The ABC’s of Dining Out in New York City

Ever since restaurants and eateries throughout the city started posting their final grades from the health department on their windows I’ve been fixated on what letter grade a restaurant received from their unannounced inspector.

Whether I’m about to eat there or just happen to walk by, I tend to want to know which establishment got an A, B or C grade.

Department of Health Letter Grade

But tonight I took it to another level. I looked up restaurant inspection information online starting with restaurants in my zip code and then I picked restaurants I knew by name.

The daily updated health department website is so user-friendly you could search by cuisine, zip code, borough or restaurant name. Amazingly easy to find out information you aren’t 100% sure you really want to know. Yea, in some cases I wondered how much I really liked a certain dish served at a much loved restaurant after reading why they had certain violations.

Liz told me Le Bernardin, one of my favorite restaurants, was given a B a few weeks back so I went to look up why and found out they fixed enough things to now have an A. That was a nice surprise.

Le Bernardin Department of Health inspection record

Alice’s Tea Cup Chapter III on East 81st, my neighborhood go-to for scones with my Mother in Law, got creative (as you would expect from them!) and made a cute DIY frame to decorate their letter A grade since it has to be easily viewed when its posted in the window.

I explained to my guy how the letter grading works and now he’s pretty interested when he walks by a restaurant or establishment that serves food (Jamba Juice, Starbucks). He asked me to look up a few restaurants on the health department website and they were all “safe”, thankfully.

In case you didn’t know how the health department grades restaurants; an inspector checks for compliance with city and state food safety regulations and assigns points for any condition that violates the rules. The number of points assessed for violations depends on the risk that condition poses to public health. As you probably figured out, the lower the score given, the better.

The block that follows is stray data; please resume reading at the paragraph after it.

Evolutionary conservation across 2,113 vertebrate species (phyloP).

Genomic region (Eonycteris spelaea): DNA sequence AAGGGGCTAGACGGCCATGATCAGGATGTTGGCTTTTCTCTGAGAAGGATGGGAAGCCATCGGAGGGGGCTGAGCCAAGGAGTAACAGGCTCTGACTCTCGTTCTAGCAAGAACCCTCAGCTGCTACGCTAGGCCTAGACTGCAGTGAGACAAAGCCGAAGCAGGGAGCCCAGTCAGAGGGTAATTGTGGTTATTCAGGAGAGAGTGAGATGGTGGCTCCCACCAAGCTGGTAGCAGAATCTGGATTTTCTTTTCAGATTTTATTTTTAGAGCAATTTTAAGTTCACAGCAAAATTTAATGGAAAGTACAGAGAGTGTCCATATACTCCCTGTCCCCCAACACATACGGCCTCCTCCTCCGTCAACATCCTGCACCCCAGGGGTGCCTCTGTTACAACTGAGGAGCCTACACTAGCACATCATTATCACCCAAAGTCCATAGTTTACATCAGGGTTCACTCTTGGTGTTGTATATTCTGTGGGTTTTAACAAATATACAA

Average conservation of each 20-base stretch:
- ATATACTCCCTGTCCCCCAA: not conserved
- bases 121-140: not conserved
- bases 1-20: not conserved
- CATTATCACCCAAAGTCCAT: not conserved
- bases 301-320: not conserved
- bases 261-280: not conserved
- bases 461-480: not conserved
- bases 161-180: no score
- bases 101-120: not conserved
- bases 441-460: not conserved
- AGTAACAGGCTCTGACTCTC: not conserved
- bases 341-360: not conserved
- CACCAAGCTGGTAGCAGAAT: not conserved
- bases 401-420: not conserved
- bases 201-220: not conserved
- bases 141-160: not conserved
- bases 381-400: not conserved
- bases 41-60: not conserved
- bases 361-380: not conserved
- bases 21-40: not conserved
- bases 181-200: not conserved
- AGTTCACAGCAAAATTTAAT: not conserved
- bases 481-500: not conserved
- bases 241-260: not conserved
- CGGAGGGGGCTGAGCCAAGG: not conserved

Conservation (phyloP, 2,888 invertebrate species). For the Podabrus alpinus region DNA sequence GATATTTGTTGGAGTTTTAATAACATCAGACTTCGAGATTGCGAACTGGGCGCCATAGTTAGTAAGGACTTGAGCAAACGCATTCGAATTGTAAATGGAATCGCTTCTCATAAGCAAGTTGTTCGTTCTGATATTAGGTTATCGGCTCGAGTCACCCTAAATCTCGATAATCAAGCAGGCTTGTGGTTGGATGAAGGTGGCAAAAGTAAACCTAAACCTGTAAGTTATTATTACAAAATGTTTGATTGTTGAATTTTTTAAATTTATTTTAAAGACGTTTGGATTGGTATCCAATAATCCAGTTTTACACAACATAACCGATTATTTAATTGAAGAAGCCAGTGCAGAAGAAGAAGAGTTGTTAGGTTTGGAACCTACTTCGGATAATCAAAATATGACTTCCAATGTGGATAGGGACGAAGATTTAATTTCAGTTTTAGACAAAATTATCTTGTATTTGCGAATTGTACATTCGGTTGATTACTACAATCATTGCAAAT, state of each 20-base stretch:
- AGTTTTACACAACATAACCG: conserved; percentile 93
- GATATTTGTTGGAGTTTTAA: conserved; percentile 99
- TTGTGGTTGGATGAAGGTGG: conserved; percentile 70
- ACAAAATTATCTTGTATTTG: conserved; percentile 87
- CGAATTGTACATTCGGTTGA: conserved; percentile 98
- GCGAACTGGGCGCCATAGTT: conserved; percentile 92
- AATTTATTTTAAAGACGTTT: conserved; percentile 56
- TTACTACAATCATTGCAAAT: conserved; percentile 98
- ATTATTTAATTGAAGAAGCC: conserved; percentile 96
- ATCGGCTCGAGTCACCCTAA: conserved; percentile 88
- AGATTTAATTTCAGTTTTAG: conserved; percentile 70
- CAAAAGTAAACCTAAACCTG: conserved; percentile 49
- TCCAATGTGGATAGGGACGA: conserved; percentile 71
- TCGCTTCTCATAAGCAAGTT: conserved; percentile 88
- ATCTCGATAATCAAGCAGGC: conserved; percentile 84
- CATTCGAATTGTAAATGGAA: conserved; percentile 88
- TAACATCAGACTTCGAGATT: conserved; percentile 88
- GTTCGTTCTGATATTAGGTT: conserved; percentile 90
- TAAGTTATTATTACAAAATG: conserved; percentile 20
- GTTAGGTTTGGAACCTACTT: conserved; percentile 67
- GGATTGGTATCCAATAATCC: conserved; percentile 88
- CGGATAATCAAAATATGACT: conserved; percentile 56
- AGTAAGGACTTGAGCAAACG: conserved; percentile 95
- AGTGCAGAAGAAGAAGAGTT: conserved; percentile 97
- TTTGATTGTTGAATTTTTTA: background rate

Put it this way, a score of 13 and under allows a place to get an A letter grade. But if you have more than 28 points you get a C grade.

If you don’t want to post a B or C grade, you get a second visit and while working on the violations you can post a “Grade Pending” sign in your window. And restaurants can be closed immediately if the restaurant has persistent violations until its compliance with the regulations.

I keep reminding myself that letter grades don’t have anything to do with the taste or quality of the food so a restaurant that received a letter grade A could still be a dud. But in my mind, I’m more likely to try a clean dud.

You can search for the letter grades of restaurants in the five boroughs by visiting the Department of Health website.


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